Musical Instruments in Regency England

When I first began reading Jane Austen’s and Georgette Heyer’s novels, the pianoforte seemed to be the musical instrument of choice for every Regency era heroine.

Portrait of Geneviève Aimée Victoire Bertin by Francois-Xavier Fabre

Jane Austen often equated a woman’s ability on the pianoforte to her overall value to society as an “accomplished woman.” In her novel Pride and Prejudice here’s how Caroline Bingley described Miss Georgiana Darcy:

The harp was another instrument mentioned in Austen’s novels, but with much less frequency; once again, Caroline Bingley mentioned the harp in regard to Georgiana Darcy:

“I am delighted to hear of her improvement on the harp.”

Author Georgette Heyer, who wrote her novels set during the Regency over one hundred years after Austen, also wrote about female characters who played the pianoforte. She also mentioned harps in her stories but usually for comic value, such as when a male character complained about a woman “twanging” away at a harp.

In recent years I’ve come to learn that there was another musical instrument that was just as popular—if not more so—than the pianoforte and the twanging harp: The guitar.

Lady with a Guitar, by Francois Xavier Fabre

I’ve found quite a few portraits of people—women and men—who lived during the Regency era and were memorialized with a guitar.

I find this so interesting, mainly because I always associated guitars with twentieth century America. Say the word guitar and I think of a cowboy strumming “Home on the Range” while sitting with his fellow cowpokes around a campfire. I never really thought of the guitar being prevalent in the early nineteenth century, and I certainly never thought of it being English.

Young Woman Playing Guitar, by Adele Romany.

Another instrument that’s often featured in portraits of the time is the lyre. Unlike the guitar, the lyre makes sense to me, given that a majority of the early Regency years were influenced by Greek symbols and stylings.

Portrait of Hortense Bonaparte, by Fleury-Francois Richard (1815)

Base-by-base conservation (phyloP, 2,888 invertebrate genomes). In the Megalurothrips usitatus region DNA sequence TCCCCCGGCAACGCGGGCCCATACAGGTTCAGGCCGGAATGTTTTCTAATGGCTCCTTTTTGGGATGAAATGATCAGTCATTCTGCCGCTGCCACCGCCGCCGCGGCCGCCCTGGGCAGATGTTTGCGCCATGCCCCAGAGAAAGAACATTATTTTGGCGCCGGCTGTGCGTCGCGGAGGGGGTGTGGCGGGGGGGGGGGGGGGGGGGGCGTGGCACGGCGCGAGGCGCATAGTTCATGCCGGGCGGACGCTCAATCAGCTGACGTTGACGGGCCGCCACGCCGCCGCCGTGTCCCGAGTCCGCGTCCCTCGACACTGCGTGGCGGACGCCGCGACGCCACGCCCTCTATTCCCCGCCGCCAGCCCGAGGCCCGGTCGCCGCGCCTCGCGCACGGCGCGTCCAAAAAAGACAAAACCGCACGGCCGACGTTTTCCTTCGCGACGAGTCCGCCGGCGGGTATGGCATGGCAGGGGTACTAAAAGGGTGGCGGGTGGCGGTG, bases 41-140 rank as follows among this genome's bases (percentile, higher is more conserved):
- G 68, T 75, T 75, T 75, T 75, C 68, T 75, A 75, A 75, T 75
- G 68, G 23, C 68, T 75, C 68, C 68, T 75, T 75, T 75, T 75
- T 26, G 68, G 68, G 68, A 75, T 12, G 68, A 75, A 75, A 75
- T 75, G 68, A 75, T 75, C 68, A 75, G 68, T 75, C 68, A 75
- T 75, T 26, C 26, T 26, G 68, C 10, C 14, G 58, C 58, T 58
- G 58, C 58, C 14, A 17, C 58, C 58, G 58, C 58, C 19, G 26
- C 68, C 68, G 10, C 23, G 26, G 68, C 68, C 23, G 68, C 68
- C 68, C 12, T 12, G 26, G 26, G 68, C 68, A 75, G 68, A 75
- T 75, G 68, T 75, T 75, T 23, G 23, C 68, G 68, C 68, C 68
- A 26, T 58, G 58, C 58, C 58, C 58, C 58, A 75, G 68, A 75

In this post I’ve shared a few examples of portraits I found, but I’ve collected even more examples on one of my Pinterest boards, and I’d love to have you take a look!

Click here to visit my new Pinterest board, “Musical Instruments in the Regency.” I hope you enjoy it; and be sure to subscribe to the board so you’ll be notified when I add new images. I’m pretty certain I’m going to be posting some more images of guitars and lyres and pianofortes. And who knows? Maybe I’ll come across some other surprising musical instruments to share with you!

 

A Place of Comfort and Rest

I consider myself a pretty lucky person. I have a wonderful family, great friends, enough home improvements projects on my list of things to do to keep me out of trouble, and a job I love.

Still, there are times when life gets a little crazy; and sometimes it seems like there’s a lot of commotion and noise in the world that’s unsettling and troublesome.

Every once in a while I have to tune out all that noise and find my own way to bring balance back into my life.

Portrait of a Lady at a Pianoforte Holding a Manuscript, by Adele Romany.

For Mary Bennet, in my novel Mary and the Captain, her way of coping when things looked dark was to play the pianoforte. Playing music was the one satisfying outlet she had for expressing her emotions when things went wrong.

Were Mary alone she would have given vent to her feelings with crashing chords in a storm of correct and incorrect notes; but despite her heightened emotions, she had enough mastery of herself to know that she could not play the beautiful pianoforte at Netherfield as she was used to playing her old spinet at Longbourn. She was compelled to play with restraint, yet she still found solace in her music. Soon she began to feel better and her music softened in turn.

My method for drowning out the noise and bad news in the world is much different from Mary Bennet’s.

I take a break. I unplug for a day or two—no television, no social media, and, most importantly, no political ads!

That’s what I did last week; and I have to say, it’s surprising how much less stress I feel by simply “getting away from it all” and spending some quiet time with family, friends, and a couple of books.

What about you? Is there a place you escape to in order to shut out the world’s noise? A place of quiet and peace where you can hear yourself think? Or is there an activity—like Mary’s piano playing—that calms you and helps you feel centered?

I hope you’ll leave a comment and let me know how you cope when technology, world events, and life in general get to be a little too much.

And if you’re interested in learning more about my Jane Austen inspired novel Mary and the Captain, just click on the book cover.